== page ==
Starting with dual boot
For as long as I can remember I’ve had a dual boot setup up on my computer. That effectively means there are two different operating systems on the computer. I would run Windows for all of the mainstream applications like Microsoft Office, Adobe Photoshop, Macromedia Dreamweaver (yes I know they got bought by Adobe but it’s still Macromedia to me). I would then run Linux for MySQL, better PHP tools, and to keep my knowledge of that space current. We had one server on the Dreamweaver Team, UltraQA8, which was that server. Ironically but not so much so it was the most stable server of the server farm.
When I started using Linux I started out with Red Hat. As the releases went by I became more and more comfortable with Red Hat’s solution. About six years later a coworker of mine at Macromedia introduced me to Ubuntu. I brushed it off as yet another thing to learn even though it was much easier to get installed. Finally I broke down and gave it a spin and found it to be very novel.
What made Ubuntu different is that it was easy. I could boot into a functional Linux system with just a CD. After the Linux environment is up the user can install the system to the hard drive. Ubuntu was then up and running on my computer. At that time even getting Windows installed that painlessly was no small order. I’d often use the live CD functionality of Ubuntu to rescue a computer that was having issues.
Fast-forward another couple of years and now I’m a hard-core Ubuntu user. The people at Canonical, the commercial arm of Ubuntu, along with the open source counterparts separated their release strategy into two branches. There was a long-term release that was updated every 18 months and support cycle of five years. There is also a short-term release that was released every six months and supported for a duration of two years. I’ve always followed the short-term releases as features tended to be more important than stability. The short-term releases have always been good so I never really thought twice about it.
Quality erodes with Ubuntu
I will say with some regret though that 10.04 was their last great release. Fortunately, it’s a long-term release meeting they will support it until 2015. Now that Ubuntu has reached a level of popularity and saturation in the market I think it’s becoming harder for them to evolve. They’re trying to do too many things at the same time: traditional desktop, server, notebook, and mobile. The introduction of Unity which is their new user interface designed for the netbook and notebook experience is absolutely infuriating on the desktop. I’ve learned to live with it for the small amount of that I have to use it at work but it’s a clear step backwards from their original design in 10.04.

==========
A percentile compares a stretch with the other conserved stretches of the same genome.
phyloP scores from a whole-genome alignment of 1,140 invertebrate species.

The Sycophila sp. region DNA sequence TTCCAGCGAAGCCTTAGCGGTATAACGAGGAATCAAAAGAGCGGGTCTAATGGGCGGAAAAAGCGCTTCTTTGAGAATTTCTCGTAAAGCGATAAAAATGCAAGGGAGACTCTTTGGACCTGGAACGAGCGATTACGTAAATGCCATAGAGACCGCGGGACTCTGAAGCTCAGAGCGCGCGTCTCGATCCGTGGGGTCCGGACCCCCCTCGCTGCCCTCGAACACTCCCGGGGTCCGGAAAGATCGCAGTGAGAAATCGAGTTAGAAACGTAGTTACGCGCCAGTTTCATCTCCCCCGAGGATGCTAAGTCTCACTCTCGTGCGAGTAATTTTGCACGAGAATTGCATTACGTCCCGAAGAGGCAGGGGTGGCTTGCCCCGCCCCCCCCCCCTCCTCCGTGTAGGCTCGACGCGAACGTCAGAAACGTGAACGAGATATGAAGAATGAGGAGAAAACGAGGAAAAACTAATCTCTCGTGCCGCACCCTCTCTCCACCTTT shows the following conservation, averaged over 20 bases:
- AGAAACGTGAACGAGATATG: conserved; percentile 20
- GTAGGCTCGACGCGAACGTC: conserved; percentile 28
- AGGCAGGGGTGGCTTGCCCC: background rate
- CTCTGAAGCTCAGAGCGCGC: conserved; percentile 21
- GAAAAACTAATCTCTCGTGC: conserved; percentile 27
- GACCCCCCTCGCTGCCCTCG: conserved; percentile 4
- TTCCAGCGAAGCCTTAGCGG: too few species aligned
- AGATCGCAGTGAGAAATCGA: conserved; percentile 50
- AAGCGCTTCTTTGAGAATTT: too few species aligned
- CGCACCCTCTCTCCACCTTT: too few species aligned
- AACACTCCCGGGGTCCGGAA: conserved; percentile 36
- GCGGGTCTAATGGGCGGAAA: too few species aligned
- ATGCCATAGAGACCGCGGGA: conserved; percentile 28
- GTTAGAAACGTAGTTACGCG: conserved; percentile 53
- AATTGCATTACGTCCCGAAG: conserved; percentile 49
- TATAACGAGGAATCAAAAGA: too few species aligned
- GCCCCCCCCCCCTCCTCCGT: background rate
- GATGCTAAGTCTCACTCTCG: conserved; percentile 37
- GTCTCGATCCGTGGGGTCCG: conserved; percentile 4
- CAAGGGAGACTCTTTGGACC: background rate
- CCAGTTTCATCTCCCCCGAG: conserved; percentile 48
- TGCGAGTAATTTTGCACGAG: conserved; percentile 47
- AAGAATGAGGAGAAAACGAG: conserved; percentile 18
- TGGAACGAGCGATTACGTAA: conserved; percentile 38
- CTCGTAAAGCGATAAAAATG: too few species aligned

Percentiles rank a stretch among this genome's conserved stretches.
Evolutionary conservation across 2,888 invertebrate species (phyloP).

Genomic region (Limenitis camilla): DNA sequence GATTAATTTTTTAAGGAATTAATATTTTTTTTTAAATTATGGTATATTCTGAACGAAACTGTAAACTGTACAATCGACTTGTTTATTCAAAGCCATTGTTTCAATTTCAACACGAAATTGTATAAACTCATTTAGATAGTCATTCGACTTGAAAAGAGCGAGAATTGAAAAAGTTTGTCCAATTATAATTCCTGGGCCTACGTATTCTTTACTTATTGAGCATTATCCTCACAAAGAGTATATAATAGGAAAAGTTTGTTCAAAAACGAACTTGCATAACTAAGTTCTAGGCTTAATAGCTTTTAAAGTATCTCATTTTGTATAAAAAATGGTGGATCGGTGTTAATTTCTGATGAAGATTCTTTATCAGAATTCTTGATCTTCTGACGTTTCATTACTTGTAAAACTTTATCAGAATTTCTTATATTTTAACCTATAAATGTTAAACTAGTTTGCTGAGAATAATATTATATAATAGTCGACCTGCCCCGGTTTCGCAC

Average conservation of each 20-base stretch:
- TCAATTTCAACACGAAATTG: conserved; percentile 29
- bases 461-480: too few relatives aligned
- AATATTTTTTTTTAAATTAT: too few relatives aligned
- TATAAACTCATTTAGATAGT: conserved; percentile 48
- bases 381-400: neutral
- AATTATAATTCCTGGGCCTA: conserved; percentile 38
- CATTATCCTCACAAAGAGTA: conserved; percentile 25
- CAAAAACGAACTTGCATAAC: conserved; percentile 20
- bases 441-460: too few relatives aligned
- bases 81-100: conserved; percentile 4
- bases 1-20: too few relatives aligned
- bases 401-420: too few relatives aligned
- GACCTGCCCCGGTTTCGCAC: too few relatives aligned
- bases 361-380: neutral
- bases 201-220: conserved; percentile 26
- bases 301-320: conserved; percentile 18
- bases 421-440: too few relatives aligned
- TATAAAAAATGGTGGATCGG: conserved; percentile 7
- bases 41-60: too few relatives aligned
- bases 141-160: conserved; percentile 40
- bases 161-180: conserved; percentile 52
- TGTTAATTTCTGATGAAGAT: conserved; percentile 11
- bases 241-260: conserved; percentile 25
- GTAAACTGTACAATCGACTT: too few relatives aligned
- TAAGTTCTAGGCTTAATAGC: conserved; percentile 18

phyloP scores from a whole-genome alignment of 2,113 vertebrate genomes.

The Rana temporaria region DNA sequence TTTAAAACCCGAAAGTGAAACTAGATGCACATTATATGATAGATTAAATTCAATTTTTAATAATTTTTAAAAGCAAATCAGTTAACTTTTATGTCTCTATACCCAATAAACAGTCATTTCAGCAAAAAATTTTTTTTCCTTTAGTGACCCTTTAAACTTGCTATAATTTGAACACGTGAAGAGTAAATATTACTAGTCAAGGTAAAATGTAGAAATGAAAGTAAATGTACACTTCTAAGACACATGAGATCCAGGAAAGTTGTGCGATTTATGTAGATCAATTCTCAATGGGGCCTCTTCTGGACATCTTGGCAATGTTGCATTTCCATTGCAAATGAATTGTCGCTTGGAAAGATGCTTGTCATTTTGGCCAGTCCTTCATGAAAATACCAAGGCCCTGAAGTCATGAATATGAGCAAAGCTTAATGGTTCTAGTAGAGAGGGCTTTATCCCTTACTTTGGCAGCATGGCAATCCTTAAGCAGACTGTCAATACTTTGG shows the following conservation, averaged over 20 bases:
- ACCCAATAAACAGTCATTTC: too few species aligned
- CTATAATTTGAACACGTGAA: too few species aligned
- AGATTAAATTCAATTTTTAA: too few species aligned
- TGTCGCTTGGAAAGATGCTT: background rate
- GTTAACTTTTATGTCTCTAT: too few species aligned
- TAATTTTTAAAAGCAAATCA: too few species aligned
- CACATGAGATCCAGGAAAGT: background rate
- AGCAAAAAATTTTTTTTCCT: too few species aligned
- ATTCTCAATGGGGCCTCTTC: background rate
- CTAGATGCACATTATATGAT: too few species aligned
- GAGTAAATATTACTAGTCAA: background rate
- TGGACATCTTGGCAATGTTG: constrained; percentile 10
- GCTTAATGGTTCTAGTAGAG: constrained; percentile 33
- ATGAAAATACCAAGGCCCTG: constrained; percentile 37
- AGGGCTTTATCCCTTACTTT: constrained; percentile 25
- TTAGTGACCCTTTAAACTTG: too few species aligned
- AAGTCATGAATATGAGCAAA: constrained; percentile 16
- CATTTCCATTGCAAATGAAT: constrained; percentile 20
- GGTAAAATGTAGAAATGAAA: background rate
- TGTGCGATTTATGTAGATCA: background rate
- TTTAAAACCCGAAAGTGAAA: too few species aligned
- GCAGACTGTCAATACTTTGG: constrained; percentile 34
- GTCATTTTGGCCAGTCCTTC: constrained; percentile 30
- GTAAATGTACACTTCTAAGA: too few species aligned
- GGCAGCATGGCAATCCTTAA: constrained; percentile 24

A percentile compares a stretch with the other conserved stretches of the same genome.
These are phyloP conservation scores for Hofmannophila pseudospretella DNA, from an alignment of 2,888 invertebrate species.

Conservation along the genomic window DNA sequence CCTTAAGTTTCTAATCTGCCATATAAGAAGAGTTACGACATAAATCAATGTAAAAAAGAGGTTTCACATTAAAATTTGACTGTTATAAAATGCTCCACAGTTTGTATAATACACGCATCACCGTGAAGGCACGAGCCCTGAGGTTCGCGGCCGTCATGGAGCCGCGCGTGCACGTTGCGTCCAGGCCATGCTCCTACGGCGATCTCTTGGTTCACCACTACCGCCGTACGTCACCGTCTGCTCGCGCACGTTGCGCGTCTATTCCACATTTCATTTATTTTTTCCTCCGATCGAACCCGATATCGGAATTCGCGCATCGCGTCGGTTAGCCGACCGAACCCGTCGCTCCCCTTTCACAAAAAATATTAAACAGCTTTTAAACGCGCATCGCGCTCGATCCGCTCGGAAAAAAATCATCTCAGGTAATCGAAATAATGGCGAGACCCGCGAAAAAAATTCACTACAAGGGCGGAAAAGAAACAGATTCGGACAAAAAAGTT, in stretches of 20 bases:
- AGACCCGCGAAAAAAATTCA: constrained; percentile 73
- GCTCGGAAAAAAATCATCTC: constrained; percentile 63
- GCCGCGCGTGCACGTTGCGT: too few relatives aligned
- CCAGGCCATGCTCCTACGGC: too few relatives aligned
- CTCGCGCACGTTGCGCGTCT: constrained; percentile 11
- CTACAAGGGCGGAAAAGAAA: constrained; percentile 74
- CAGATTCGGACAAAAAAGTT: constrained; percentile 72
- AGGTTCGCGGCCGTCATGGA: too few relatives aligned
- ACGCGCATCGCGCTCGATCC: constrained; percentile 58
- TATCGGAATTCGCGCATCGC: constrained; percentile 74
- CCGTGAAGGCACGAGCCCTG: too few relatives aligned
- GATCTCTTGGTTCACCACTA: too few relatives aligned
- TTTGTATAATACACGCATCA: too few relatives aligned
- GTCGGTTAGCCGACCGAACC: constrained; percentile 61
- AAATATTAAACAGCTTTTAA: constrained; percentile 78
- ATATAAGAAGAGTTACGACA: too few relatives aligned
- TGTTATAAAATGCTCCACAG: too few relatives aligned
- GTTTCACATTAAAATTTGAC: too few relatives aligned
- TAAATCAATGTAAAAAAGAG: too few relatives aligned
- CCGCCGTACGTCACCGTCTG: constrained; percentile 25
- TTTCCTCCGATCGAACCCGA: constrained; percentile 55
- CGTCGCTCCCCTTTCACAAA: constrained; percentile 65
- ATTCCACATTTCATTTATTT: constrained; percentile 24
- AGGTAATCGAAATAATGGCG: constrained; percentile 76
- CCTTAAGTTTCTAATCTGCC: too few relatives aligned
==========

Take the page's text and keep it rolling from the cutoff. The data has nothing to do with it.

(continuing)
I decided to move off of 10.04 and update to the current short-term release as there was press about Unity becoming better. 10.04 became 10.10 which then became 11.04 which then became 11.10 and finally 12.04. The last update from 12.04 to 12.10 the boot loader failed to install. I restarted the system and then was greeted with a boot loader failure. Now I have my computer inaccessible to me and the state of the hard drive is unknown. MAJOR failure! Bad Ubuntu!
Dan went on vacation for a week
Dual boot is replaced with a virtual machine
When I came back I decided that Linux needed a bit more abstraction from my PC. The bootloader installation and partitioning of the hard drive always was scarier than I was comfortable with. I’ve traditionally thought of Linux as an as an alternative to Windows. Having run Ubuntu on top of Mac OS for a number of months at work my feeling on the matter has changed. On the desktop Linux for me is a complement to Windows.
Like all software vendors updates require changing what people know and require them to learn something new for no apparent reason. Usually one can just run FDISK /MBR to remove the Linux boot loader and reinstall the Windows one. Not so with Windows 7. Microsoft now has a new command to do that. I forget exactly what it was, but I had to go into recovery mode explicitly, and then out to command line mode. There is a command in the system32 folder that began with boot to refresh the bootloader and the MBR.
After getting all of the hard drive issues resolved I’m now left with Windows fully occupying the hard drive and no remnants of the Linux boot loader left. The next step was to install a virtual copy of Ubuntu so I could sandbox it into its own environment. I downloaded Oracle’s VirtualBox. I didn’t think I would be able to install into VMware’s Player so I went the VirtualBox route. Virtual box was missing two major features out-of-the-box: the ability to resize the screen dynamically and copy and paste from the host operating system.
I then downloaded VMware’s Player and the experience could not have been easier. I dropped in the CD walked through a simple wizard in about 15 minutes later Ubuntu is running in a window ready for me to use. The advantage to virtualization is clear: more efficient use of hard drive space, a clear abstraction between host and guest operating systems, and the ability to iterate and experiments without major consequences to unrelated technology. The downside though is that it does require more memory, some performance hit, and the guest operating system always requires it’s host to be healthy. The argument for dual booting is that the operating systems are decoupled. If a virus brought windows down you could quickly reboot into using Ubuntu. Now that live CDs are much more common that argument loses water.
That being said I’m happy with my setup. I don’t push the virtual machine all that hard so this type of setup works for me.